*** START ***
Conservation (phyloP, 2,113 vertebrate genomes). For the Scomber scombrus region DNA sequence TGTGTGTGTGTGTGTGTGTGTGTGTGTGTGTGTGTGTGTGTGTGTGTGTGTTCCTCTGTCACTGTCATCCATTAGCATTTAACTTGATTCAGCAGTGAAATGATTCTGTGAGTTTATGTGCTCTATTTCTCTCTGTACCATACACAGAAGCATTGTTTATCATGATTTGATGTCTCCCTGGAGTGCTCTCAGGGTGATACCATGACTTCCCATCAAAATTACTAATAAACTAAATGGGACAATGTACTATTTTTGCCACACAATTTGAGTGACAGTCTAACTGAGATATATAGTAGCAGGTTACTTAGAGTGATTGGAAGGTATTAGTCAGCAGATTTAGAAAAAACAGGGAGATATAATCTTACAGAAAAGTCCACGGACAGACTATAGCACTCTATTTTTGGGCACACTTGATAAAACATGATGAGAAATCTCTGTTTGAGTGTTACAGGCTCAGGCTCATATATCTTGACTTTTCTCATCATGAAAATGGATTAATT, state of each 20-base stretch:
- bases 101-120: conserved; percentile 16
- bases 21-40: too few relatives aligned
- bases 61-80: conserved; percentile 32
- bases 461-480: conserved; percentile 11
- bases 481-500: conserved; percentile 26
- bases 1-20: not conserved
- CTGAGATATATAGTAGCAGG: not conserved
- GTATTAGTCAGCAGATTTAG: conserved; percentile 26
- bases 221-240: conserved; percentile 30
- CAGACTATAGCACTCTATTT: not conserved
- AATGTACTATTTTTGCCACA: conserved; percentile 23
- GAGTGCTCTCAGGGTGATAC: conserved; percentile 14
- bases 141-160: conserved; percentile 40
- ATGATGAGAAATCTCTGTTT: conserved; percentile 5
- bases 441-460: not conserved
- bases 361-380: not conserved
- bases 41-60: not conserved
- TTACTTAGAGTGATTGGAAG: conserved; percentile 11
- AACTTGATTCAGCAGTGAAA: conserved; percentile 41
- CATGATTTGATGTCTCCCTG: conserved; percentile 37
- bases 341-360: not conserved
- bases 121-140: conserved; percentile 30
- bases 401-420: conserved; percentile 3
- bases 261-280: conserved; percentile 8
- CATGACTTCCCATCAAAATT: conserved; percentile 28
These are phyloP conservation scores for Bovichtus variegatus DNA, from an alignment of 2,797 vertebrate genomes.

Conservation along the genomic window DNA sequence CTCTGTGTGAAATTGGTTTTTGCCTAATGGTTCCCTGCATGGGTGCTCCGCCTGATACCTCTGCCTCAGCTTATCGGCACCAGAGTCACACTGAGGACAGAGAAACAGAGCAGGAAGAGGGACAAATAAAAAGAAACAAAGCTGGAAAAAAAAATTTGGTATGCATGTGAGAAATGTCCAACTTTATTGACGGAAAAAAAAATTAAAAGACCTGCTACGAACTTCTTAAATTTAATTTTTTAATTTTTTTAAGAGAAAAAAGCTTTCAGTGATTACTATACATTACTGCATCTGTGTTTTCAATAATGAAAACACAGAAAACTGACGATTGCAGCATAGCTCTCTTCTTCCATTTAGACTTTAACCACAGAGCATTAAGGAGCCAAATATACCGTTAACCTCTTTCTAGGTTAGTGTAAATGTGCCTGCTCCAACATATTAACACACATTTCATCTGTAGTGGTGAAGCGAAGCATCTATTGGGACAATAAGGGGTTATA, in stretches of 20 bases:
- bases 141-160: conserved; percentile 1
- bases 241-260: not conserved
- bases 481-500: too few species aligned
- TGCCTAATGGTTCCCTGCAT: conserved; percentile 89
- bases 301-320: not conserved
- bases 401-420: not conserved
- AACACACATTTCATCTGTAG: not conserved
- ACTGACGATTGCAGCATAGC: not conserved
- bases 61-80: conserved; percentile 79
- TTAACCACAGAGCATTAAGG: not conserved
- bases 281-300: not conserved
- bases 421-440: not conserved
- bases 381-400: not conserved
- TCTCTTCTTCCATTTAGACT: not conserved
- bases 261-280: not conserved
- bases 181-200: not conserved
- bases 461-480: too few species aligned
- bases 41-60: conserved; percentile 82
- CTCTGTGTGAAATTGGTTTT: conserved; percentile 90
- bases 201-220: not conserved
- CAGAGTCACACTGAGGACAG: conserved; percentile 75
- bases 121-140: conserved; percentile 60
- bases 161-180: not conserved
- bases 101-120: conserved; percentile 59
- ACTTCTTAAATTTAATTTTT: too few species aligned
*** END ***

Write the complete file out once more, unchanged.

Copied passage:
Conservation (phyloP, 2,113 vertebrate genomes). For the Scomber scombrus region DNA sequence TGTGTGTGTGTGTGTGTGTGTGTGTGTGTGTGTGTGTGTGTGTGTGTGTGTTCCTCTGTCACTGTCATCCATTAGCATTTAACTTGATTCAGCAGTGAAATGATTCTGTGAGTTTATGTGCTCTATTTCTCTCTGTACCATACACAGAAGCATTGTTTATCATGATTTGATGTCTCCCTGGAGTGCTCTCAGGGTGATACCATGACTTCCCATCAAAATTACTAATAAACTAAATGGGACAATGTACTATTTTTGCCACACAATTTGAGTGACAGTCTAACTGAGATATATAGTAGCAGGTTACTTAGAGTGATTGGAAGGTATTAGTCAGCAGATTTAGAAAAAACAGGGAGATATAATCTTACAGAAAAGTCCACGGACAGACTATAGCACTCTATTTTTGGGCACACTTGATAAAACATGATGAGAAATCTCTGTTTGAGTGTTACAGGCTCAGGCTCATATATCTTGACTTTTCTCATCATGAAAATGGATTAATT, state of each 20-base stretch:
- bases 101-120: conserved; percentile 16
- bases 21-40: too few relatives aligned
- bases 61-80: conserved; percentile 32
- bases 461-480: conserved; percentile 11
- bases 481-500: conserved; percentile 26
- bases 1-20: not conserved
- CTGAGATATATAGTAGCAGG: not conserved
- GTATTAGTCAGCAGATTTAG: conserved; percentile 26
- bases 221-240: conserved; percentile 30
- CAGACTATAGCACTCTATTT: not conserved
- AATGTACTATTTTTGCCACA: conserved; percentile 23
- GAGTGCTCTCAGGGTGATAC: conserved; percentile 14
- bases 141-160: conserved; percentile 40
- ATGATGAGAAATCTCTGTTT: conserved; percentile 5
- bases 441-460: not conserved
- bases 361-380: not conserved
- bases 41-60: not conserved
- TTACTTAGAGTGATTGGAAG: conserved; percentile 11
- AACTTGATTCAGCAGTGAAA: conserved; percentile 41
- CATGATTTGATGTCTCCCTG: conserved; percentile 37
- bases 341-360: not conserved
- bases 121-140: conserved; percentile 30
- bases 401-420: conserved; percentile 3
- bases 261-280: conserved; percentile 8
- CATGACTTCCCATCAAAATT: conserved; percentile 28
These are phyloP conservation scores for Bovichtus variegatus DNA, from an alignment of 2,797 vertebrate genomes.

Conservation along the genomic window DNA sequence CTCTGTGTGAAATTGGTTTTTGCCTAATGGTTCCCTGCATGGGTGCTCCGCCTGATACCTCTGCCTCAGCTTATCGGCACCAGAGTCACACTGAGGACAGAGAAACAGAGCAGGAAGAGGGACAAATAAAAAGAAACAAAGCTGGAAAAAAAAATTTGGTATGCATGTGAGAAATGTCCAACTTTATTGACGGAAAAAAAAATTAAAAGACCTGCTACGAACTTCTTAAATTTAATTTTTTAATTTTTTTAAGAGAAAAAAGCTTTCAGTGATTACTATACATTACTGCATCTGTGTTTTCAATAATGAAAACACAGAAAACTGACGATTGCAGCATAGCTCTCTTCTTCCATTTAGACTTTAACCACAGAGCATTAAGGAGCCAAATATACCGTTAACCTCTTTCTAGGTTAGTGTAAATGTGCCTGCTCCAACATATTAACACACATTTCATCTGTAGTGGTGAAGCGAAGCATCTATTGGGACAATAAGGGGTTATA, in stretches of 20 bases:
- bases 141-160: conserved; percentile 1
- bases 241-260: not conserved
- bases 481-500: too few species aligned
- TGCCTAATGGTTCCCTGCAT: conserved; percentile 89
- bases 301-320: not conserved
- bases 401-420: not conserved
- AACACACATTTCATCTGTAG: not conserved
- ACTGACGATTGCAGCATAGC: not conserved
- bases 61-80: conserved; percentile 79
- TTAACCACAGAGCATTAAGG: not conserved
- bases 281-300: not conserved
- bases 421-440: not conserved
- bases 381-400: not conserved
- TCTCTTCTTCCATTTAGACT: not conserved
- bases 261-280: not conserved
- bases 181-200: not conserved
- bases 461-480: too few species aligned
- bases 41-60: conserved; percentile 82
- CTCTGTGTGAAATTGGTTTT: conserved; percentile 90
- bases 201-220: not conserved
- CAGAGTCACACTGAGGACAG: conserved; percentile 75
- bases 121-140: conserved; percentile 60
- bases 161-180: not conserved
- bases 101-120: conserved; percentile 59
- ACTTCTTAAATTTAATTTTT: too few species aligned